Japan's patchy recovery leads to higher factory output but more jobless, falling prices

TOKYO (AP) — Japan received an uneven assessment of its economic health Friday with indicators showing an increase in joblessness and ominously falling prices.

Unemployment worsened in March, and deflation intensified. At the same time, household spending rose and factory output expanded slightly on growing export demand.

Japan's seasonally adjusted jobless rate rose to 5 percent in the first increase in five months. The figure is up from 4.9 percent in February and missed Kyodo News agency's forecast for the rate to be unchanged.

The number of jobless totaled 3.5 million during the month, up 4.5 percent from a year earlier. Those with jobs fell 0.6 percent to 62.1 million.

The numbers underscore a patchy recovery facing the world's second biggest economy — but the slowest growing one in Asia. Robust growth in China and elsewhere in the region is fueling demand for Japanese cars and gadgets. Corporate profits are up, and business confidence is recovering.

Companies, however, remain cautious about spending. Workers have yet to see a major turnaround in jobs or wages, which managed a small rise in March.

Goldman Sachs economist Chiwoong Lee describes the labor market as having "no spark."

"Viewed over several months, the path is flat," he said in a note to clients. "Deterioration has eased but not given way to improvement."

That has dragged prices lower as stores scramble to attract increasingly finicky consumers.

Japan's core consumer price index, which excludes prices of fresh food, declined 1.2 percent in March from a year earlier. The result marked the 13th straight month of decline. Prices fell for a swathe of goods from fuel to furniture.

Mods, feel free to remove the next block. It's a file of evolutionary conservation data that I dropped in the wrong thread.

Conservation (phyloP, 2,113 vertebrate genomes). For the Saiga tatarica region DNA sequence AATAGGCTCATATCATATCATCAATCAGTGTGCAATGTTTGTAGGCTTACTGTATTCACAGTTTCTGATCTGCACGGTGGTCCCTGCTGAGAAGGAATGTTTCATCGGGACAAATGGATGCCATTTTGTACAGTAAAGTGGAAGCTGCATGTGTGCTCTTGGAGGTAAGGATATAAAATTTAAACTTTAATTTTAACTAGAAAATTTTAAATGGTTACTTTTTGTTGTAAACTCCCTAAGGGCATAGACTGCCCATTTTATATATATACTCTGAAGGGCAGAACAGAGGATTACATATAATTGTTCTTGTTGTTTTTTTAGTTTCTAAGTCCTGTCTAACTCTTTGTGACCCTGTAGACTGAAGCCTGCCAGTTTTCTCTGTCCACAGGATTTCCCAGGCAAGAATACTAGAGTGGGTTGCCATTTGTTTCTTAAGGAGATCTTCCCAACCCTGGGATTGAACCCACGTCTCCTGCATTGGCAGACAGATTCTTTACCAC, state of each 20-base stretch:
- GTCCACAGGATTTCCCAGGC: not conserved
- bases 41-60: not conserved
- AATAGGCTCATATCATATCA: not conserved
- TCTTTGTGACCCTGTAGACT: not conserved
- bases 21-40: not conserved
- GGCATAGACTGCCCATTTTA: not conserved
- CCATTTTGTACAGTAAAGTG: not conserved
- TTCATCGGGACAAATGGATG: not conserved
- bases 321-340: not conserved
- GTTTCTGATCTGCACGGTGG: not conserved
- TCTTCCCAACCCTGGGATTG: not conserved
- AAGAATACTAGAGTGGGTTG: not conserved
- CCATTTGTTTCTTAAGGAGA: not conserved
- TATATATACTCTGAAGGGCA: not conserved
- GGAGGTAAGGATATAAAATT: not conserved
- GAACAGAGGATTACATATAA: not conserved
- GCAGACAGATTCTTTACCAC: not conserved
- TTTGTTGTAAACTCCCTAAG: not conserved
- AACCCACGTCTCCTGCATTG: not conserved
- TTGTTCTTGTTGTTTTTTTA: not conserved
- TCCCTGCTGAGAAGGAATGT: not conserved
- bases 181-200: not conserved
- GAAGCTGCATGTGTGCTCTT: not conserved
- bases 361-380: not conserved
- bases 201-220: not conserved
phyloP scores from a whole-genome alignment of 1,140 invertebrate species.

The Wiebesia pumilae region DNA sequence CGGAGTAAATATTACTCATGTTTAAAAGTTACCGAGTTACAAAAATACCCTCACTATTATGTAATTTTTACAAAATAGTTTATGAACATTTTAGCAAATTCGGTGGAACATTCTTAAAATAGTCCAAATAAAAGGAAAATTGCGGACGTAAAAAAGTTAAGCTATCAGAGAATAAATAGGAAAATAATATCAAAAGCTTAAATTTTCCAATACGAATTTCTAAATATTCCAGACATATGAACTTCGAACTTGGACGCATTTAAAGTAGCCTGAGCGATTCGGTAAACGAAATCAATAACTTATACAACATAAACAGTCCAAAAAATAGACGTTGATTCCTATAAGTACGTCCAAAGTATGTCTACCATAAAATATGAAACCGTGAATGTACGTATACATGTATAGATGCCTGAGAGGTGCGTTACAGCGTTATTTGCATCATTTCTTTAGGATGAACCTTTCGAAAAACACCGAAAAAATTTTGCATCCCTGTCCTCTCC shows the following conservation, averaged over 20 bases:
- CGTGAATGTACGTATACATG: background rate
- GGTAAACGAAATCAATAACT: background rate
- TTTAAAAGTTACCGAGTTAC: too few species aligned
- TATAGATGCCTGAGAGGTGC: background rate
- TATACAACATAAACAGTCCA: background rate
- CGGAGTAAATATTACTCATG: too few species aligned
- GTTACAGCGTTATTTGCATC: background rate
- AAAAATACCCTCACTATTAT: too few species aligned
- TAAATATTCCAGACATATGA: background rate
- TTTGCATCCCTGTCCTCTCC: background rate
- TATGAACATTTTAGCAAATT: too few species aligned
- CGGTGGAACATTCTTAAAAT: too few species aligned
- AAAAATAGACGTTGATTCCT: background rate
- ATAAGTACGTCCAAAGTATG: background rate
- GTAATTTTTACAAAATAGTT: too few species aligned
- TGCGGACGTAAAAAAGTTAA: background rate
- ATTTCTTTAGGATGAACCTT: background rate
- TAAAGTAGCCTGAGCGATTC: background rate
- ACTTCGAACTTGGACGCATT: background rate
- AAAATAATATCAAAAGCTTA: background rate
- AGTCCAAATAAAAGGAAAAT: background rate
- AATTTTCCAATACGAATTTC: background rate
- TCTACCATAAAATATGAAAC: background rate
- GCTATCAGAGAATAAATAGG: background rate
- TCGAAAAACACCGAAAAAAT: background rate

Lower prices may seem like a good thing, but deflation plagued Japan during its "Lost Decade" in the 1990s. It can hamper economic growth by depressing company profits, sparking wage cuts and causing consumers to postpone purchases. It also can increase debt burdens.

Core CPI for the Tokyo area, seen as a barometer of future price trends nationwide, retreated 1.9 percent in April.

Separately, preliminary data show industrial production edged up 0.3 percent in March from the previous month on growing export demand. Contributing to the rise were makers of electrical machinery, transport equipment and steel products, the Ministry of Economy, Trade and Industry said.

The reading undershot Kyodo's forecast for a 0.8 percent rise. The survey predicts that factory output will jump 3.7 percent in April, then slip 0.3 percent in May.

Shipments in March rose 1.6 percent, while inventory declined 1.6 percent.

The government also said household spending during the month jumped a real 4.4 percent from a year earlier. Economists credit the solid figure to tax breaks and other government incentives to spur shopping. But they warn that consumption may wane once the programs end later this year.

The central bank will release a decision on monetary policy later Friday, then release its latest forecasts for prices and economic growth. The policy board is expected to keep its key interest rate unchanged at 0.1 percent.